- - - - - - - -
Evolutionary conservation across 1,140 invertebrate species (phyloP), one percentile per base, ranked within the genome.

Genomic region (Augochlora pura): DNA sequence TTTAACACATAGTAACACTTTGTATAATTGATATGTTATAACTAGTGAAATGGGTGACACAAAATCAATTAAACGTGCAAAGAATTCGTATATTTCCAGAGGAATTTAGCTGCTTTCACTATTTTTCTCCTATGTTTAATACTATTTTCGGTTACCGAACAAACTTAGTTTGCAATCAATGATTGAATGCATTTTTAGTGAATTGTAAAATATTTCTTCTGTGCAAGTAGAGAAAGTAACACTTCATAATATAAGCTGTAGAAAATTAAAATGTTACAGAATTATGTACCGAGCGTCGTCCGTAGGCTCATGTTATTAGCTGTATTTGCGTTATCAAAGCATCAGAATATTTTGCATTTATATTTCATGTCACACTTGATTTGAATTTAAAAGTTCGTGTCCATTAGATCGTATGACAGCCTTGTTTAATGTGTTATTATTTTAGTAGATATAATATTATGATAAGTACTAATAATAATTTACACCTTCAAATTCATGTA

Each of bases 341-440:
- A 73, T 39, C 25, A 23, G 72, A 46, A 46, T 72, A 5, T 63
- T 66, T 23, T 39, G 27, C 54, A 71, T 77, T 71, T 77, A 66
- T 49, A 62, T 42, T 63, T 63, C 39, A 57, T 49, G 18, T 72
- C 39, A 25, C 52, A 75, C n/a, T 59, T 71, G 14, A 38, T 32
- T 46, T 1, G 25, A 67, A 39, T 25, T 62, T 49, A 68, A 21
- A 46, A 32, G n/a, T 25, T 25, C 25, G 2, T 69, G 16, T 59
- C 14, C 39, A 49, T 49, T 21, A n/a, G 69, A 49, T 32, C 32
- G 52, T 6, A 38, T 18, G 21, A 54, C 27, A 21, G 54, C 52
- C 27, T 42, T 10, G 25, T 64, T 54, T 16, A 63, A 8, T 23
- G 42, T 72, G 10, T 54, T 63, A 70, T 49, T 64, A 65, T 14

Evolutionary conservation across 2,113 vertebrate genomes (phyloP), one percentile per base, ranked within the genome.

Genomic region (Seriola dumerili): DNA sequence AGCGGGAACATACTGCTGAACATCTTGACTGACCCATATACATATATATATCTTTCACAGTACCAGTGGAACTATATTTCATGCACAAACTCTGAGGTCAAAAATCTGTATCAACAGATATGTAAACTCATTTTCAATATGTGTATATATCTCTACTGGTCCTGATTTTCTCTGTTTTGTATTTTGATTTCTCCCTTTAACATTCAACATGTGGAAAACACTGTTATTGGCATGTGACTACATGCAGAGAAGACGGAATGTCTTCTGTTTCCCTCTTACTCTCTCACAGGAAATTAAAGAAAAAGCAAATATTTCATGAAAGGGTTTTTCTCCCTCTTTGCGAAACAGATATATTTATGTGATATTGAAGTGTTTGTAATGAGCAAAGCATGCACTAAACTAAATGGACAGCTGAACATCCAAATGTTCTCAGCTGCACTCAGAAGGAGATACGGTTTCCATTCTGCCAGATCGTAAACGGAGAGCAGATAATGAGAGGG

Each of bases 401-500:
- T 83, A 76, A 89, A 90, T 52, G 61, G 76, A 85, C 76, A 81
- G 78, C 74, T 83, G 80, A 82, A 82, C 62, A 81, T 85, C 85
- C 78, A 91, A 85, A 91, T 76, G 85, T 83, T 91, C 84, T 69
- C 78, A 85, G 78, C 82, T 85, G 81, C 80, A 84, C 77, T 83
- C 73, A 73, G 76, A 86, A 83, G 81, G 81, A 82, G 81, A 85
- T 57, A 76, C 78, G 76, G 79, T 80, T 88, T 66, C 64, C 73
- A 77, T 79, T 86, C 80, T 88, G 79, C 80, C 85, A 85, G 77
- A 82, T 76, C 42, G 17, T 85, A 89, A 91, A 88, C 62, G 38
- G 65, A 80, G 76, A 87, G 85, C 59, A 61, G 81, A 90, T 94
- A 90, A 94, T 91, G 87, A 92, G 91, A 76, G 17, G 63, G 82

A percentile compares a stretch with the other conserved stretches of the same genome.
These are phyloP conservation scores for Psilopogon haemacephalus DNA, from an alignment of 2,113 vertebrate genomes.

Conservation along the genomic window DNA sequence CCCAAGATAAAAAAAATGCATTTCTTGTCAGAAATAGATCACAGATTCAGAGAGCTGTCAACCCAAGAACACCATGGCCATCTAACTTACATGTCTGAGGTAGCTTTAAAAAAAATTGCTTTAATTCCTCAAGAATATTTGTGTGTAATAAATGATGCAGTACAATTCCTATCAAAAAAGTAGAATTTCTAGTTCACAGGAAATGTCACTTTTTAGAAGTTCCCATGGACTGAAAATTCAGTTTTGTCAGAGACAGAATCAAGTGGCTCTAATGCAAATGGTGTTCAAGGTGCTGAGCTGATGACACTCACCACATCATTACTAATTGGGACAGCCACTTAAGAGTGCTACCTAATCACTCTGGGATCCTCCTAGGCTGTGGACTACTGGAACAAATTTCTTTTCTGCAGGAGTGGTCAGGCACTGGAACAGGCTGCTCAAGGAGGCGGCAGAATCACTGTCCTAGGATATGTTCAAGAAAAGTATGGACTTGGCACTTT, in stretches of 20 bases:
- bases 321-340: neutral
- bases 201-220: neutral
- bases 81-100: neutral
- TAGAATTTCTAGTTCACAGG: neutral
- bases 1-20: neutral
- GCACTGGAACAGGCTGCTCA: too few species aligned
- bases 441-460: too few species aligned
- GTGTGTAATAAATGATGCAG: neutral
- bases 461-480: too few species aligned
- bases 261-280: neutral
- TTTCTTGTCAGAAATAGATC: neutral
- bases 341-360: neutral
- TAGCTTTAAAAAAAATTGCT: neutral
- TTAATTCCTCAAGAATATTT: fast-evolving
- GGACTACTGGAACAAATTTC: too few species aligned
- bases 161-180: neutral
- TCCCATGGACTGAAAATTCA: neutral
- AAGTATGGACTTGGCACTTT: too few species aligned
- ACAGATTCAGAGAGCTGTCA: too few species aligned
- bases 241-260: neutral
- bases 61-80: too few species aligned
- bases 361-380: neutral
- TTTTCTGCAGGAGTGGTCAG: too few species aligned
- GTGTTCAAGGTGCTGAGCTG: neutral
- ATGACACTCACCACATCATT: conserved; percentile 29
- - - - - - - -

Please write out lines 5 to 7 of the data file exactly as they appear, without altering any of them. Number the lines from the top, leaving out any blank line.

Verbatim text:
- T 66, T 23, T 39, G 27, C 54, A 71, T 77, T 71, T 77, A 66
- T 49, A 62, T 42, T 63, T 63, C 39, A 57, T 49, G 18, T 72
- C 39, A 25, C 52, A 75, C n/a, T 59, T 71, G 14, A 38, T 32